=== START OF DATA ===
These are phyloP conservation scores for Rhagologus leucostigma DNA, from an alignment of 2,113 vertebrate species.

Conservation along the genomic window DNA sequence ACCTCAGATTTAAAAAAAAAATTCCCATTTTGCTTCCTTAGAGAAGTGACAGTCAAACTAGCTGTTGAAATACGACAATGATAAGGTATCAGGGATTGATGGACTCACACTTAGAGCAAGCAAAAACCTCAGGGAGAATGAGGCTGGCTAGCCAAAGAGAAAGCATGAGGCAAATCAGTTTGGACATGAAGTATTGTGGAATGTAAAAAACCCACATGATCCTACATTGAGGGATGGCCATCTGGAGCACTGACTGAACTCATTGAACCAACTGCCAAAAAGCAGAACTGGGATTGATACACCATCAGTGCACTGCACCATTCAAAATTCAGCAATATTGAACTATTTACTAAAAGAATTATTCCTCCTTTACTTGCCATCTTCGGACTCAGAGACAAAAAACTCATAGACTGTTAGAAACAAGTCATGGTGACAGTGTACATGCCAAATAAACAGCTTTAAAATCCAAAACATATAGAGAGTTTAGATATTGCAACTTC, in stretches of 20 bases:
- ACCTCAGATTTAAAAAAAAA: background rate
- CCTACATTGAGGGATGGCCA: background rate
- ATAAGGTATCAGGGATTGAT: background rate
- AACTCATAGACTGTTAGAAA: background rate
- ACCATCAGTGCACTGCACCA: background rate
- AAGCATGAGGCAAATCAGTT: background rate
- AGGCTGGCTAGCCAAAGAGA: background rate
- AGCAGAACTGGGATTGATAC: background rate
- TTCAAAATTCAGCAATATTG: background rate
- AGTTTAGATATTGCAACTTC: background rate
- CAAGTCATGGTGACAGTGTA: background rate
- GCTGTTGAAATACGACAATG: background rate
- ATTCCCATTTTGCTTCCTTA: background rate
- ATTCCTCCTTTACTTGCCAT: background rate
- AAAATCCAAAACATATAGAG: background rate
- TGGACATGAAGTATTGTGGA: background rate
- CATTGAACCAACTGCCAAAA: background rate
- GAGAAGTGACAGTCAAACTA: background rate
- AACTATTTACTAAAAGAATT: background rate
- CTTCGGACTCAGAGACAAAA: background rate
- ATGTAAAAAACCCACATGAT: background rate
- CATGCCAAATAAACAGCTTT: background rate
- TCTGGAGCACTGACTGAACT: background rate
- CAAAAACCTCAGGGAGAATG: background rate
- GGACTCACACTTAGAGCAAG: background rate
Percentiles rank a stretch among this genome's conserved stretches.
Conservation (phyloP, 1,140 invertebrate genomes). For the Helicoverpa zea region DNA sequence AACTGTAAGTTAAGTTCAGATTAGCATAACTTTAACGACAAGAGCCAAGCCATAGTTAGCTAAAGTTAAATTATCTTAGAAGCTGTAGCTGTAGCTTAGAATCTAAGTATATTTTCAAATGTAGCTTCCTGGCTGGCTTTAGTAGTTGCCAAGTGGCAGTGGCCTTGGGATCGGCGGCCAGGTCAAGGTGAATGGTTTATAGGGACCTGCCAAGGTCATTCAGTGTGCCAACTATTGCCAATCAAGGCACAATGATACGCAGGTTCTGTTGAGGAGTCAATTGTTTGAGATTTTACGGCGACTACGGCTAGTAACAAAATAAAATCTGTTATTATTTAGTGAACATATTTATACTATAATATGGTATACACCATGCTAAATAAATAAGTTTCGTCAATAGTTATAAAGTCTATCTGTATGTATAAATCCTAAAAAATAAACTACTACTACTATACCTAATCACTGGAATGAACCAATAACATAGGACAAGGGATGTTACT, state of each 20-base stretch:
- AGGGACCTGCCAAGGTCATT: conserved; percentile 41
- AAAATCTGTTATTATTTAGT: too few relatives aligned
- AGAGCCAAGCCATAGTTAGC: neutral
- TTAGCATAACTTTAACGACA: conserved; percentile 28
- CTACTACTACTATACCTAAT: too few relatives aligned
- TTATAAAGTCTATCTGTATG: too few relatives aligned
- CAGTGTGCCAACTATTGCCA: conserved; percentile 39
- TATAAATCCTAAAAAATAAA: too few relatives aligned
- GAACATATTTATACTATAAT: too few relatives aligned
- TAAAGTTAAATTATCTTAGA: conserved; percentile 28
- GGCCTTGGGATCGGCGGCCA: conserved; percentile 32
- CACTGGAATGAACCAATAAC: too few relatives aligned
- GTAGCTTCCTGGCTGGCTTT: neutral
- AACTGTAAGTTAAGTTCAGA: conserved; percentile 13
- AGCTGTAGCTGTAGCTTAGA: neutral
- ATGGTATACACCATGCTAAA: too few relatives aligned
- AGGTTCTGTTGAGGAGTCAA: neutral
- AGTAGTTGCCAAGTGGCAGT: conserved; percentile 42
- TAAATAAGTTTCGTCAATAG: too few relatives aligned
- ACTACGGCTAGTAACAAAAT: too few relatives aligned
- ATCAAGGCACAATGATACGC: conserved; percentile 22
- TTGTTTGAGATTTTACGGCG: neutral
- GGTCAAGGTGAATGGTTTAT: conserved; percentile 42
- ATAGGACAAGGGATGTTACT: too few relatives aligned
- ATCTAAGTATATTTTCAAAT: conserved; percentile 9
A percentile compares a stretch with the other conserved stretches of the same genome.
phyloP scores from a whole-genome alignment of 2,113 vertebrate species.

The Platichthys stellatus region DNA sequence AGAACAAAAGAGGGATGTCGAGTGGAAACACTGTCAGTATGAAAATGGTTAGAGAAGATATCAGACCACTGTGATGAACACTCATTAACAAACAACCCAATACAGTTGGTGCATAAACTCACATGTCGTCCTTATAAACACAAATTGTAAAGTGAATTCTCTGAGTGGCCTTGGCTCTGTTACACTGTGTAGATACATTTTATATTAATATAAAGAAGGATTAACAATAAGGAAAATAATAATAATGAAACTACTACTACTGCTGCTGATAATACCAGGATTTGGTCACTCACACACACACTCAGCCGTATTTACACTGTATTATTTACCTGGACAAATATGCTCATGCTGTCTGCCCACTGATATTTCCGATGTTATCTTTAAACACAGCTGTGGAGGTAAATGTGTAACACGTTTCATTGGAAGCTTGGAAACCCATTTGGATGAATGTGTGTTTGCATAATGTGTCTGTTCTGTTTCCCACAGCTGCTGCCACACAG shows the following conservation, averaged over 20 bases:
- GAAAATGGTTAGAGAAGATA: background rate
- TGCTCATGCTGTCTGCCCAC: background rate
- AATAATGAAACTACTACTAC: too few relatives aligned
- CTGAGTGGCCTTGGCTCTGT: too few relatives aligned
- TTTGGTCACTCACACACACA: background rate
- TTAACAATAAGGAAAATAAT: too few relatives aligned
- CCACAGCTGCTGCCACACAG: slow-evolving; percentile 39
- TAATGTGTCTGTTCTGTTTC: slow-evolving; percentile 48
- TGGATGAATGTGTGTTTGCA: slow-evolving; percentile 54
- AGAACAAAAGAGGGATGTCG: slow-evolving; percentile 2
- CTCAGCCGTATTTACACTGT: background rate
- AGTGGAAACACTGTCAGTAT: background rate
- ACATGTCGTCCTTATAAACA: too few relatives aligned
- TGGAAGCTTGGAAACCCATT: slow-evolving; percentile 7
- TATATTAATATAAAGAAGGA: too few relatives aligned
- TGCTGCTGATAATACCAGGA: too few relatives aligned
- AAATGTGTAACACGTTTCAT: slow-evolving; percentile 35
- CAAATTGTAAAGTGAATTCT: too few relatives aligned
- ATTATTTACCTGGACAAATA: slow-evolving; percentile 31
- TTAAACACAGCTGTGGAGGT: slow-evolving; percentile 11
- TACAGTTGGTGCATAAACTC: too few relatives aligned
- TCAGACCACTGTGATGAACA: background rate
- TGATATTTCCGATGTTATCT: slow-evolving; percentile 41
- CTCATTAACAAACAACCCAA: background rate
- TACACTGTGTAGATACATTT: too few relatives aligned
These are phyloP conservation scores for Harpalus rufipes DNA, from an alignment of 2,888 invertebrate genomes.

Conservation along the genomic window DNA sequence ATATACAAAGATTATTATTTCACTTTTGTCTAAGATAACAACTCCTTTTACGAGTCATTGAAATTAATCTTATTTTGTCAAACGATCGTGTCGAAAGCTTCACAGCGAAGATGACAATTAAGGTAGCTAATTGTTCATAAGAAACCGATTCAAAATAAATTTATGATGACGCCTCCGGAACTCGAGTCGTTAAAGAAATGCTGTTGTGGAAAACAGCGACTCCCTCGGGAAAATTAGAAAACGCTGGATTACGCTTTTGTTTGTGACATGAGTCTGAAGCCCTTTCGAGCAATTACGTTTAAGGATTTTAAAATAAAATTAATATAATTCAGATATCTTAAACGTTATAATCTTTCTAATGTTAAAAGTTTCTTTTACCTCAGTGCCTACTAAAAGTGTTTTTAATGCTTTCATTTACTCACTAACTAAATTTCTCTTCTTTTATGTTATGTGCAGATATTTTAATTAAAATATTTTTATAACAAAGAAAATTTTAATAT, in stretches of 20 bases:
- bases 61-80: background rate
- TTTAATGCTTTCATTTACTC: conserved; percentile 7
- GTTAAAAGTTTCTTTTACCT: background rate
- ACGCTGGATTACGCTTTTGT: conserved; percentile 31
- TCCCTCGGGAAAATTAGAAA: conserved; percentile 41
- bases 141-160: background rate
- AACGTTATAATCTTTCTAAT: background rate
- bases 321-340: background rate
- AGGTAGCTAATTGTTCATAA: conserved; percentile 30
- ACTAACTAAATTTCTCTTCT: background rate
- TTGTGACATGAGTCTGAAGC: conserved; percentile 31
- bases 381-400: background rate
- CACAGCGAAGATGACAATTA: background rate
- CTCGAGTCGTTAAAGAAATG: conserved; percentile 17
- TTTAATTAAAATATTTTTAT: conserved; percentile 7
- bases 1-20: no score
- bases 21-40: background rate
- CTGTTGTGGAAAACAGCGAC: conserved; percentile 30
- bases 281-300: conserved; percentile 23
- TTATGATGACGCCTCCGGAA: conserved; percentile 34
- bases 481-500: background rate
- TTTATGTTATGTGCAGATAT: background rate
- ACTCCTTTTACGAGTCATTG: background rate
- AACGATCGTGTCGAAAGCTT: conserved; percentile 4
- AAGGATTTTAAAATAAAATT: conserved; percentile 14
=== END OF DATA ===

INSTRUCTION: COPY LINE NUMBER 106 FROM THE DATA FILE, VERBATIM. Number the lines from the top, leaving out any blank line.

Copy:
- TTTATGTTATGTGCAGATAT: background rate